An earlier version of the legislation would have withdrawn unlimited tuition-setting authority for any institution that failed to achieve the performance outcomes, but that provision was struck from the final version.
Outcomes addressed in each performance plan are to include time and credits to degree, retention and success of students from low-income, diverse or underrepresented communities, baccalaureate degree production for resident students and degree production in high-employer demand and critical state need areas.
The legislation also requires public baccalaureate institutions to annually report performance statistics that can be compared within Washington and elsewhere across the country. The data is to include such measures as bachelor’s degrees awarded, graduation rates, transfer rates, remedial-education enrollments, and student debt load.
To maintain some degree of affordability for low- and middle-income students in the face of what are likely to be significant tuition increases, the bill requires public four-year institutions to provide aid to low- and middle-income students via a specific formula if institutions raise tuition beyond levels assumed in the operating budget. Financial assistance can be provided in various ways, including tuition revenue, locally held funds, tuition waivers, or local financial aid programs.
To provide additional money for financial assistance, the four-year institutions that increase tuition above levels assumed in the operating budget will be required to set aside up to 5 percent of the operating fees they collect from students. Currently, the institutions are required to set aside 3.5 percent of operating fees for financial aid.
Public baccalaureate institutions that raise tuition above levels assumed in the operating budget will have to report to the Legislature on methods of providing financial assistance and on tuition-increase impacts, such as debt burden. They will have devise plans to mitigate negative effects on the student population.
Under the bill, the HECB will be required to consult with other higher education entities to develop State Need Grant award criteria focused on level of need rather than on a “first-come, first served basis.”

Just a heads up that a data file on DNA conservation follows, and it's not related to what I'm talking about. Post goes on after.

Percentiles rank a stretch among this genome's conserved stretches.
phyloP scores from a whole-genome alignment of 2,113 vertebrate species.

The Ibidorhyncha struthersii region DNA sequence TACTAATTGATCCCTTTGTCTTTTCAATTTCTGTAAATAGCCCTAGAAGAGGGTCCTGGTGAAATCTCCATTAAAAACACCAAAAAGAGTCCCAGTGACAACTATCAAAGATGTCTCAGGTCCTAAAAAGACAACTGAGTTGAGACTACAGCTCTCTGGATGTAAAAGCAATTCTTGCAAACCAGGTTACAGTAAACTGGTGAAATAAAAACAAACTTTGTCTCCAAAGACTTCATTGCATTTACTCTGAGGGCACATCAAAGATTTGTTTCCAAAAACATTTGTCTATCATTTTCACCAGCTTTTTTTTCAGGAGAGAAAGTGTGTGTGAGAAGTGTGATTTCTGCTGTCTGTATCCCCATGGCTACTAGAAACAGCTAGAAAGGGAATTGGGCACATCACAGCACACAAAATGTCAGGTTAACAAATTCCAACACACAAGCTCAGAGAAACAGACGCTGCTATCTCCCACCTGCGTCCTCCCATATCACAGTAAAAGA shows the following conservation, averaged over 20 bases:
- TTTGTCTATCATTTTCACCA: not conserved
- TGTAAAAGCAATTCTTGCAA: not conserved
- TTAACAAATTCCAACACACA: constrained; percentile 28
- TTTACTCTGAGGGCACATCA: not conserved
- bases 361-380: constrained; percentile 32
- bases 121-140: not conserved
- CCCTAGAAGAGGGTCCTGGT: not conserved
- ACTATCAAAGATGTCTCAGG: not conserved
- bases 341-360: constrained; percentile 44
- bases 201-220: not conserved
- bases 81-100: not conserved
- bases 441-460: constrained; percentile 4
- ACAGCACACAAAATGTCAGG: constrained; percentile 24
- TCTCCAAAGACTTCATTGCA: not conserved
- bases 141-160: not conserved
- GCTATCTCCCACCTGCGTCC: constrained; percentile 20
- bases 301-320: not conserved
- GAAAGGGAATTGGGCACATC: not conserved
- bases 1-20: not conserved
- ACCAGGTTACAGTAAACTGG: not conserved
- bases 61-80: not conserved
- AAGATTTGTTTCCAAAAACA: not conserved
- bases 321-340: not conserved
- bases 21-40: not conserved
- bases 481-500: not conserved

The bill also establishes a priority for institutions to inform students about the benefits the American Opportunity Tax credit and similar provisions offer to students.
E2SHB 1795 includes various provisions intended to reduce the number of completed college-level courses that are not credited when a student transfers to another institution. For example, it clarifies the status of students who earn certain associate of arts or science degrees at community or technical colleges and then transfer to four-year institutions.
The legislation establishes a new goal of increasing the number of students who receive academic credit for prior learning. The HECB is required to establish a work group consisting of representatives from the HECB, other higher education entities, and business and labor to work on ways to expand opportunities for students to receive prior learning credit.
In response to recent concerns that some highly qualified Washington students have been denied admission to the University of Washington while out-of-state students who pay higher tuition have been admitted, the legislation requires the UW to maintain resident freshman undergraduate enrollments at least at the 2009-10 level.
E2SHB 1795 also permits institutions to charge Running Start students a fee of up to 10 percent of tuition and fees, but also requires institutions to encourage low-income students to take advantage of available fee waivers.